No sooner has the version of Britten’s Coronation opera with Josephine Barstow as Queen Elizabeth been issued on Opus Arte than ArtHaus restores to circulation this arresting ENO performance from 1984. It surpasses its rival by giving the score in its entirety, allowing us to hear what a dramatically varied and superbly crafted piece of work Britten’s opera has proved to be.
Indeed, it was this staging that conclusively restored the work to the repertory when directed with such utter conviction in Alix Stone’s and Graham’s evocative sets, and Stone’s proud costumes. Many fine singers graced the title-part over the years. Sarah Walker is among the foremost of them. Barstow is, of course, unforgettable, but Walker’s portrayal stands up to the comparison and, though a mezzo, she has no trouble with high-line passages.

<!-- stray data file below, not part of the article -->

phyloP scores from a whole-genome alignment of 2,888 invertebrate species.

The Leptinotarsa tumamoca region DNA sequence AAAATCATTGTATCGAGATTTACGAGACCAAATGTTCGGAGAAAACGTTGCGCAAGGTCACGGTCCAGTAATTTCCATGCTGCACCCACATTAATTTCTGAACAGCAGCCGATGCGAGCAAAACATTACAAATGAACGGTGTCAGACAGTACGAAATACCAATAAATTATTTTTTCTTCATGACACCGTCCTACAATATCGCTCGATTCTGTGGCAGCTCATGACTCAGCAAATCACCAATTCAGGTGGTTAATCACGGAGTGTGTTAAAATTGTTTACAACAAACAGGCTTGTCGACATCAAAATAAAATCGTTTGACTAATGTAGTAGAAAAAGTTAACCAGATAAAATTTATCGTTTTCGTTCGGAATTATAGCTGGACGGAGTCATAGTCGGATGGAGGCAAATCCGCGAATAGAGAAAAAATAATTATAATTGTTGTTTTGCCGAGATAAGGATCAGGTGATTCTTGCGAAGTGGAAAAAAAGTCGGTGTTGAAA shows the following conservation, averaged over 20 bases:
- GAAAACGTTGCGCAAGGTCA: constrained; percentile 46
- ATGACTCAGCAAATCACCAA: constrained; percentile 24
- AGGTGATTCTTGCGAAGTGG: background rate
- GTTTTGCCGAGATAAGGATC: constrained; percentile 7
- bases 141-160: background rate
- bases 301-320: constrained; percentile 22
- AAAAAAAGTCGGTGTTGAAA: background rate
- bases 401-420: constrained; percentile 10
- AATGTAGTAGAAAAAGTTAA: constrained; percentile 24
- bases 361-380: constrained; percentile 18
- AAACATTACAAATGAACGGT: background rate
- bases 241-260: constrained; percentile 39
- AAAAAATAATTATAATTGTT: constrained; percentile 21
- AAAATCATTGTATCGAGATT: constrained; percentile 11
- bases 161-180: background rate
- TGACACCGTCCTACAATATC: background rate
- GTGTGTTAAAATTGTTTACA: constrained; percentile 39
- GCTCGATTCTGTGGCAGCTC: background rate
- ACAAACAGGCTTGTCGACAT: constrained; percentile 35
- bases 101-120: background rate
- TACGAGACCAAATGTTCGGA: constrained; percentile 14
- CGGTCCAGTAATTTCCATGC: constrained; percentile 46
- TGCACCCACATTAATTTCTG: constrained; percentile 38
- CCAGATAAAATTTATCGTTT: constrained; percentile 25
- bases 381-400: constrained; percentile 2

At the time ENO still boasted fine ensembles. Every other member of the cast surpasses their Opera North counterparts: I think of Rolfe Johnson’s manly, hot-headed and finely sung Essex, Richard Van Allan’s menacing Raleigh, Jean Rigby’s moving Frances Essex, Alan Opie’s sly Cecil. Over all presides Mark Elder, projecting a grandly conceived yet subtle account of the whole score, played with acumen by the ENO orchestra. This is an experience of a great company in full flight and should not be missed.